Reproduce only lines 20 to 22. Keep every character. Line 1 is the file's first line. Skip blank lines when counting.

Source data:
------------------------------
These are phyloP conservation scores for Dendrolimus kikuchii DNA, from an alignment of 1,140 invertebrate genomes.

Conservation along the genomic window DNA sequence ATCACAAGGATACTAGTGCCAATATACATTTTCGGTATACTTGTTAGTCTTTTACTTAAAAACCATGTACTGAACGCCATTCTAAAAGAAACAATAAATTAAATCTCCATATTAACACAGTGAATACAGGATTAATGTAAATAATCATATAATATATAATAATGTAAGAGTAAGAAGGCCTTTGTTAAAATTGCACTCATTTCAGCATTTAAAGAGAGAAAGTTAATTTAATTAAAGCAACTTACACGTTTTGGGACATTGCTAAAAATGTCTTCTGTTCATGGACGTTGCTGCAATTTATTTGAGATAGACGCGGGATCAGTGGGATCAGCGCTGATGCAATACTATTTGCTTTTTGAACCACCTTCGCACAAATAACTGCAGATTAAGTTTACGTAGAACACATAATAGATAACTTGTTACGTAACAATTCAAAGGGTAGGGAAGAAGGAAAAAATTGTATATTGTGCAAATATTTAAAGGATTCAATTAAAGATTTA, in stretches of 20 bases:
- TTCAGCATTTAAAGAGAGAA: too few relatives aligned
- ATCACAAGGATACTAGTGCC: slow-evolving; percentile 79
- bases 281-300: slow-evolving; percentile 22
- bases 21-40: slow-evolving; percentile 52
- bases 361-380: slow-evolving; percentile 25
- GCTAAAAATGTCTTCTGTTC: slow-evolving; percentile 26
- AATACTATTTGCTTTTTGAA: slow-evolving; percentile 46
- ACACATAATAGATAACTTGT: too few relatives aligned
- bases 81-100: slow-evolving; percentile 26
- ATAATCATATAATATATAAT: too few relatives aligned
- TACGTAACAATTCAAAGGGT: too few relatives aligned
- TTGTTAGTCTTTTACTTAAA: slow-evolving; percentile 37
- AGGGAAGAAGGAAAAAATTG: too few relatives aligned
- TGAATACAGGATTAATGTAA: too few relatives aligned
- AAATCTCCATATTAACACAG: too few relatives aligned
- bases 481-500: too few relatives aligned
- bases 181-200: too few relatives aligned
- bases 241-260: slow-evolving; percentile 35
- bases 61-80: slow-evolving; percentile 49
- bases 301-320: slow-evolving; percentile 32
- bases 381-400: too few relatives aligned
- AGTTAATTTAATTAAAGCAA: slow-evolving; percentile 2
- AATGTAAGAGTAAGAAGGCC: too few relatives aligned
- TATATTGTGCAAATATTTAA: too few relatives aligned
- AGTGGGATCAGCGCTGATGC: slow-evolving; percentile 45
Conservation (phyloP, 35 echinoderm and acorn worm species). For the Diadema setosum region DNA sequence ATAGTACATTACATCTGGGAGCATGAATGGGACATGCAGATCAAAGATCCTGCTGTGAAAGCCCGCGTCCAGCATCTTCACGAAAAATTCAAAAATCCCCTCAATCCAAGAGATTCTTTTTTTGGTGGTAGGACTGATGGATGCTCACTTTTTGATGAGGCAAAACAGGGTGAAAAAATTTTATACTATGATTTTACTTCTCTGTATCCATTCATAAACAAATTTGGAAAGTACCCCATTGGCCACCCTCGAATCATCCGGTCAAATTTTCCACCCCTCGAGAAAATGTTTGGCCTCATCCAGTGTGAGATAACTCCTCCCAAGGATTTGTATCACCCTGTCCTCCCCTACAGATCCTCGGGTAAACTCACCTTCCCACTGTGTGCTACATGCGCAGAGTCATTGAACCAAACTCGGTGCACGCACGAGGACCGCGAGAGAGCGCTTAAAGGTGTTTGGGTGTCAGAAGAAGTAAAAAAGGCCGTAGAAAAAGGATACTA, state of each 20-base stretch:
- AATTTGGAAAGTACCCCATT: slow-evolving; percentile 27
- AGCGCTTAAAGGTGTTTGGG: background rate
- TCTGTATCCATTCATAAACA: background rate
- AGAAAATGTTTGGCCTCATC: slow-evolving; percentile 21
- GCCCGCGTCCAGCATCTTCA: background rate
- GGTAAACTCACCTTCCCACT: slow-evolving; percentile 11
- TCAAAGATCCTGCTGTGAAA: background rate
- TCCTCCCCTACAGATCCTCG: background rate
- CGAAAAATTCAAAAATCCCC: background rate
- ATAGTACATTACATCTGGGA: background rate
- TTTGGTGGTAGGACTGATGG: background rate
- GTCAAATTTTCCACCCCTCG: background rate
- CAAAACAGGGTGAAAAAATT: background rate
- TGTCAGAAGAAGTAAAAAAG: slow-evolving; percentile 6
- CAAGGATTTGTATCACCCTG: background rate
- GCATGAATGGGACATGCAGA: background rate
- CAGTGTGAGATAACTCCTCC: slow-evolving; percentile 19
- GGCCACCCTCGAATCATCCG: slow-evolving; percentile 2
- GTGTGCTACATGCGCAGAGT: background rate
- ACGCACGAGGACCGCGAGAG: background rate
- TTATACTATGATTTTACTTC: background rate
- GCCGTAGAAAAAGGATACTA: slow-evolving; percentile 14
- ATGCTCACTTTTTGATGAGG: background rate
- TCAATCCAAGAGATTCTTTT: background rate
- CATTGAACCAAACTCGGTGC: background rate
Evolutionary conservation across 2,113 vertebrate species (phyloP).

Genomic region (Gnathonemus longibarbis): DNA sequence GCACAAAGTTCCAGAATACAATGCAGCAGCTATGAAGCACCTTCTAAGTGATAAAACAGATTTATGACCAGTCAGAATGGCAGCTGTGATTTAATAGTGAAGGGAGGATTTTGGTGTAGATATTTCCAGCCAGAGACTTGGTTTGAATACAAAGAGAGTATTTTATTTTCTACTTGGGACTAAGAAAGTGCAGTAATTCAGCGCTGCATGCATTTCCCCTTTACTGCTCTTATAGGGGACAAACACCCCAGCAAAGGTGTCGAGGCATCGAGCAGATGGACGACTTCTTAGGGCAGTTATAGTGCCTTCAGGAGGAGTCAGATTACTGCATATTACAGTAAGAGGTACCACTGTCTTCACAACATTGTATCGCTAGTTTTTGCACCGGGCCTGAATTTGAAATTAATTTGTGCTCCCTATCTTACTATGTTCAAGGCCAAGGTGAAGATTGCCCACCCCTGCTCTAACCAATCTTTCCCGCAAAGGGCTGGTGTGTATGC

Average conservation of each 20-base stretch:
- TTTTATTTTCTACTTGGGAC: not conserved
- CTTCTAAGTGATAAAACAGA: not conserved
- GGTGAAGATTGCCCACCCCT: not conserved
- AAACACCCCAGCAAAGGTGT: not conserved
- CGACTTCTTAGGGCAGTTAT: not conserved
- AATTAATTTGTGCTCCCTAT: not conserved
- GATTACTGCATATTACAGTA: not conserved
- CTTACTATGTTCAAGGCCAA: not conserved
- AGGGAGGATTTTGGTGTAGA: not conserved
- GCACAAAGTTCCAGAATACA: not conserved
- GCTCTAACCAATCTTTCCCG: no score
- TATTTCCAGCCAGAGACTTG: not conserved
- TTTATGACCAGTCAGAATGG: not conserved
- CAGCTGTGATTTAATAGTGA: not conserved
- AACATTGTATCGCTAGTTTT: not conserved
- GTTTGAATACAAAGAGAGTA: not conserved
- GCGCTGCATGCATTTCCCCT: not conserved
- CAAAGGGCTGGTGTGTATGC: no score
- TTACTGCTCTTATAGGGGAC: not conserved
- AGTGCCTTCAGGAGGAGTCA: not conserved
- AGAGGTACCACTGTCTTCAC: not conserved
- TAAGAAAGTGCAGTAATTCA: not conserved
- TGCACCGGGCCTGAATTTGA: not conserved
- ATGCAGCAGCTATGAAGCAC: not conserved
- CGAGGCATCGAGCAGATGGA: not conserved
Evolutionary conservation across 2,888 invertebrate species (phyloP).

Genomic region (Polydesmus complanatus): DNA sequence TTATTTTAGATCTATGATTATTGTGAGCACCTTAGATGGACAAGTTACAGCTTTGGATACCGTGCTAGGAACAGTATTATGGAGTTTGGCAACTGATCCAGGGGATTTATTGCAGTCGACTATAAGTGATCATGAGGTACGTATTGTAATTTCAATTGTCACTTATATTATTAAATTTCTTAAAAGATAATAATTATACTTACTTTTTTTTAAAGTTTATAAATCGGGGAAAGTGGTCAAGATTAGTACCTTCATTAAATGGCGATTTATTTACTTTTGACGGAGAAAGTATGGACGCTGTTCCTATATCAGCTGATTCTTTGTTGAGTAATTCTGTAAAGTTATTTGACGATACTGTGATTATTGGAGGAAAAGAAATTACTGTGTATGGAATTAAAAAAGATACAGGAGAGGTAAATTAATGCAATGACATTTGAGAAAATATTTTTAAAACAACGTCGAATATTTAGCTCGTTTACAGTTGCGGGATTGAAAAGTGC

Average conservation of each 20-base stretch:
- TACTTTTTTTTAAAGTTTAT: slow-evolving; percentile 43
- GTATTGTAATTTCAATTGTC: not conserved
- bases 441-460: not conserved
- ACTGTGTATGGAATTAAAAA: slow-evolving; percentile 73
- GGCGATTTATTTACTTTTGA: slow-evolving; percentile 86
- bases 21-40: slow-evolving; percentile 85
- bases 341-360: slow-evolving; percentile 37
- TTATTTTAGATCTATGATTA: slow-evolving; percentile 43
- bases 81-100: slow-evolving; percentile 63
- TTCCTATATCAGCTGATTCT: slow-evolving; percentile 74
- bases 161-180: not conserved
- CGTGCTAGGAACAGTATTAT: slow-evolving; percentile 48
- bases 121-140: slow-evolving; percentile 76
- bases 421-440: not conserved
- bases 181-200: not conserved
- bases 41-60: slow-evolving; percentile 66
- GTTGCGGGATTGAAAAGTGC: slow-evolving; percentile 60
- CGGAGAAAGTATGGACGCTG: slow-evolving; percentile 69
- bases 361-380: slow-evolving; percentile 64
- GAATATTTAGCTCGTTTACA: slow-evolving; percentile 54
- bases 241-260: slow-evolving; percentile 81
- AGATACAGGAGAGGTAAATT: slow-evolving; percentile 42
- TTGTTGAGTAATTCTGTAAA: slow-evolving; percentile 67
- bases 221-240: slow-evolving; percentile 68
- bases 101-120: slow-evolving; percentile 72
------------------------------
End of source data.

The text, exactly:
- bases 241-260: slow-evolving; percentile 35
- bases 61-80: slow-evolving; percentile 49
- bases 301-320: slow-evolving; percentile 32